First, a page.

Among the distinguished guests there were also veterans of the Second World War, political activists in exile, historians and journalists such as: General Władysław Anders, Jan Nowak Jeziorański, Jan Karski, Józef Garliński, Cezary Chlebowski, Stefan Korboński, Zbigniew Stypułkowski, Kazimierz Łukomski, Alojzy Mazewski, and Janusz Krzyżanowski. As part of the celebration of the Millennium of the Polish state, Banasikowski invited Primate Stefan Wyszyński to Milwaukee, but the Primate could not come. During the millennium celebrations organized in the most important Polish church — St. Josephat in Milwaukee — the cardinal's throne decorated with flowers was waiting for the Primate. It was a great demonstration of patriotism and love of freedom. In many great cities of America, such cardinal thrones waited for the Primate in Polish churches.
Edmund Banasikowski was also, on the occasion of "Veteran's Day", invited to other cities (London, Toronto) for lectures and meetings. He always spoke about his fight for Poland and for freedom.
He was a correspondent for "Radio Free Europe", and in Milwaukee he co-edited the radio programs "Echoes from Poland" (Echa z Polski), which began in 1953 and — often broadcast by Radio Free Europe — accompanied the Polish diaspora for 50 years. His articles were published in London in the "White Eagle" (Orzeł Biały) magazine. Edmund Banasikowski wrote political and historical articles, but he also wrote poetry and fairy tales for children. He is the author of the documentary book "Na zew Ziemi Wileńskiej" (Called by the Vilnius Region, 1990). It is in this book that Edmund Banasikowski first mentions the legendary nurse "Inka" — Danuta Śledzikówna — and introduces the concept: "steadfast soldiers". The Association of Polish Writers Abroad, in 1989, presented him with its award.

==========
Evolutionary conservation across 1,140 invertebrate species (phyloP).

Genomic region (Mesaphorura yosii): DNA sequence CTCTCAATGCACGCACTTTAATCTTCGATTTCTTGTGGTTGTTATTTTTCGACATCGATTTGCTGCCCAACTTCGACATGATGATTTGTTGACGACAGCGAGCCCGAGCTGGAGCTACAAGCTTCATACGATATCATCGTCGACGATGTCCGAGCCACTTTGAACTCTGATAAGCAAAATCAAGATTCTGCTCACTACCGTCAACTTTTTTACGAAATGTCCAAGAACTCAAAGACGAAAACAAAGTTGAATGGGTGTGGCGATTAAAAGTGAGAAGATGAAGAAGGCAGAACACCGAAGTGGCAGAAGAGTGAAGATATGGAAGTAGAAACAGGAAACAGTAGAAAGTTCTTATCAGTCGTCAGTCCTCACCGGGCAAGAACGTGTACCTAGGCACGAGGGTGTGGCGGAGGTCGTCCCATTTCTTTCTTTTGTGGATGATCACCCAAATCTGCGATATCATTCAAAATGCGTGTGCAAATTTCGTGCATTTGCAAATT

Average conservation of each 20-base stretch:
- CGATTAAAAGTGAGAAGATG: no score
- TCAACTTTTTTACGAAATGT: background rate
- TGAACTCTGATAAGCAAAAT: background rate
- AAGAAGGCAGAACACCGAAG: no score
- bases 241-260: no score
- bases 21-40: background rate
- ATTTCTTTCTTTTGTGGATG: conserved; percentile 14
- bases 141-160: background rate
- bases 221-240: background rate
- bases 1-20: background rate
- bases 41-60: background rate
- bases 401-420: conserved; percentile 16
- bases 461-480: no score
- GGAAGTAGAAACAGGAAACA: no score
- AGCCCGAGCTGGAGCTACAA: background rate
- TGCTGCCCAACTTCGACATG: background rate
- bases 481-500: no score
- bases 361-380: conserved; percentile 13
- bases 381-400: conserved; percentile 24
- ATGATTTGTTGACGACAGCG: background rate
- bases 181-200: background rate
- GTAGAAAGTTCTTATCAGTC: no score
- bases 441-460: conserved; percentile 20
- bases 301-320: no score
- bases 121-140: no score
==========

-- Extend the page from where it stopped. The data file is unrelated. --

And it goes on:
He ended the war trail with the rank of a captain, but for his work for the independence of Poland he was promoted by the Government of the Republic of Poland in Exile and then by the [Prime Minister] Mazowiecki government to the rank of colonel. He has been honored with many decorations, including: the Silver Cross of the Virtuti Militari War Order, the Cross of Valor, the Golden Cross of Merit with Swords, the Knight's Cross of the Order of Polonia Restituta, and the Commander's Cross of the Order of Polonia Restituta.
The Commander's Cross, the highest Polish decoration, was awarded to him by the President of the Republic of Poland, Lech Wałęsa, under special circumstances. On May 3, 1993, on the anniversary of the Constitution, he was presented with the medal by the Consul General in Chicago, Michał Grocholski, son of Adam Remigiusz Grocholski, who was the first direct commander of Edmund Banasikowski in "Wachlarz".
It is impossible to list all the merits of Colonel Banasikowski in this article. His rich, heroic, and patriotic life deserves a special monograph. Edmund Jerzy Banasikowski was the president of the Polish American Congress for the state of Wisconsin for 17 years (in the years 1960-1977), the longest in the history of this organization. After 1977 he was its honorary chairman. April 3, 2022 is the twelfth anniversary of his death.
We need to preserve the best, glorious moments for the memory of posterity, we have to ask for respect for our country, for the historical truth, the truth that is distant, or closer, concerning World War II and post-war opinions about the role of Poles in this war. We have to do it together, through important organizations, otherwise our voice will be the voice of "calling from an abyss", inaudible. In the cemetery in Zakopane, there is a wise inscription: "Nations that lose their memory, lose their lives". If we want to preserve our identity, let us also remember about our émigré heroes, about those who built this identity with their actions.
All photos come from the private collection of the Banasikowski Family.
Translated from Polish by Andrew Woźniewicz.